Psychologists often distinguish between top-down and bottom-up approaches to information-processing. In top-down approaches, knowledge or expectations are used to guide processing. Bottom-up approaches, however, are more like the structuralist approach, piecing together data until a bigger picture is arrived at. One of the strongest advocates of a bottom-up approach was J.J. Gibson (1904-1980), who articulated a theory of direct perception. This stated that the real world provided sufficient contextual information for our visual systems to directly perceive what was there, unmediated by the influence of higher cognitive processes. Gibson developed the notion of affordances, referring to those aspects of objects or environments that allow an individual to perform an action. Gibson's emphasis on the match between individual and environment led him to refer to his approach as ecological. Most psychologists now would argue that both bottom-up and top-down processes are involved in perception.
One way for people to recognize objects in their environment would be for them to compare their representations of those objects with templates stored in memory. For example, if I can achieve a match between the large red object I see in the street and my stored representation of a London bus, then I recognize a London bus. However, one difficulty for this theory is illustrated in the figure to the right. Here, we have no problem differentiating the middle letters in each word (H and A), even though they are identical. A second problem is that we continue to recognize most objects regardless of what perspective we see them from (e.g. from the front, side, back, bottom, top, etc.). This would suggest we have a nearly infinite store of templates, which hardly seems credible.
The first couple of minute so of the following video talks about the issue of templates:
An alternative to template theory is based on prototype matching. Instead of comparing a visual array to a stored template, the array is compared to a stored prototype, the prototype being a kind of average of many other patterns. The perceived array does not need to exactly match the prototype in order for recognition to occur, so long as there is a family resemblance. For example, if I am looking down on a London bus from above its qualities of size and redness enable me to recognize it as a bus, even though the shape does not match my prototype. There is good evidence that people do form prototypes after exposure to a series of related stimuli. For instance, in one study people were shown a series of patterns that were related to a prototype, but not the prototype itself. When later shown a series of distractor patterns plus the prototype, the participants identified the prototype as a pattern they had seen previously1.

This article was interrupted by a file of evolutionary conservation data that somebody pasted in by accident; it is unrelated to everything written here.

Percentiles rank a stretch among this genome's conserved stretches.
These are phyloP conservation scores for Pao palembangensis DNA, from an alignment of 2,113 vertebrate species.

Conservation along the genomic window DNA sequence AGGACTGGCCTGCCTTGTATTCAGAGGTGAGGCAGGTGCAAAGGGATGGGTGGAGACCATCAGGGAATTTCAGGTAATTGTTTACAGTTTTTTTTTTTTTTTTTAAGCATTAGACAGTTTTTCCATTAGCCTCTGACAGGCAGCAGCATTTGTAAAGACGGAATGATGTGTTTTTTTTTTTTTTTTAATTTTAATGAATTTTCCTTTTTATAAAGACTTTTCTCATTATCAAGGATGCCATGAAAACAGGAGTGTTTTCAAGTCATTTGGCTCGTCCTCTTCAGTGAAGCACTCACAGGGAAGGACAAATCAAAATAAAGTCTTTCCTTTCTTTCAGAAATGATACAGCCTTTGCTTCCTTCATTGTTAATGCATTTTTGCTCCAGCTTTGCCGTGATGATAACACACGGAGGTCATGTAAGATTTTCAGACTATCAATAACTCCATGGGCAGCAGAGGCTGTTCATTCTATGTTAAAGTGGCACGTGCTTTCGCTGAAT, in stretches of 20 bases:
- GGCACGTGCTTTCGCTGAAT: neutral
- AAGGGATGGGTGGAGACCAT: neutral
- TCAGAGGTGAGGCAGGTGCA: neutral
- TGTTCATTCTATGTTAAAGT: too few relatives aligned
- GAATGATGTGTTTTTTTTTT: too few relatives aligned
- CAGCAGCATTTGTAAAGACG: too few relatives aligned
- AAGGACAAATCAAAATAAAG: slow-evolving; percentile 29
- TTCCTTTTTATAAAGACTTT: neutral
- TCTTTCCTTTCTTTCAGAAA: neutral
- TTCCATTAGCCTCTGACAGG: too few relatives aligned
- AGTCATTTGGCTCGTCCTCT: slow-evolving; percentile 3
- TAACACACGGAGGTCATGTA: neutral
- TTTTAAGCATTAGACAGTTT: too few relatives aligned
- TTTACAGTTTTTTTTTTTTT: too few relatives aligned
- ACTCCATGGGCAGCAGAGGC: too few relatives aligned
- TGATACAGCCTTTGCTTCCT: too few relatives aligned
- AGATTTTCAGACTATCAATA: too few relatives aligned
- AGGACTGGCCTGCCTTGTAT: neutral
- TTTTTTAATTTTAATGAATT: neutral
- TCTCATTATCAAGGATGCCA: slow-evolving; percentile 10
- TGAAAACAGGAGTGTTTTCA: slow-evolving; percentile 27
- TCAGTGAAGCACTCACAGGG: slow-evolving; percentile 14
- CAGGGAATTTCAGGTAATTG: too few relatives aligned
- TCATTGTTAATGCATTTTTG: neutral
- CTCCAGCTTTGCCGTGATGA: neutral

Feature-matching theories propose that we decompose visual patterns into a set of critical features, which we then try to match against features stored in memory. For example, in memory I have stored the information that the letter "Z" comprises two horizontal lines, one oblique line, and two acute angles, whereas the letter "Y" has one vertical line, two oblique lines, and one acute angle. I have similar stored knowledge about other letters of the alphabet. When I am presented with a letter of the alphabet, the process of recognition involves identifying the types of lines and angles and comparing these to stored information about all letters of the alphabet. If presented with a "Z", as long as I can identify the features then I should recognise it as a "Z", because no other letter of the alphabet shares this combination of features. The best known model of this kind is Oliver Selfridge's Pandemonium.
One source of evidence for feature matching comes from Hubel and Wiesel's research, which found that the visual cortex of cats contains neurons that only respond to specific features (e.g. one type of neuron might fire when a vertical line is presented, another type of neuron might fire if a horizontal line moving in a particular direction is shown).
Some authors have distinguished between local features and global features. In a paper titled Forest before trees David Navon suggested that "global" features are processed before "local" ones. He showed participants large letter "H"s or "S"s that were made up of smaller letters, either small Hs or small Ss. People were faster to identify the larger letter than the smaller ones, and the response time was the same regardless of whether the smaller letters (the local features) were Hs or Ss. However, when required to identify the smaller letters people responded more quickly when the large letter was of the same type as the smaller letters.
One difficulty for feature-matching theory comes from the fact that we are normally able to read slanted handwriting that does not seem to conform to the feature description given above. For example, if I write a letter "L" in a slanted fashion, I cannot match this to a stored description that states that L must have a vertical line. Another difficulty arises from trying to generalise the theory to the natural objects that we encounter in our environment.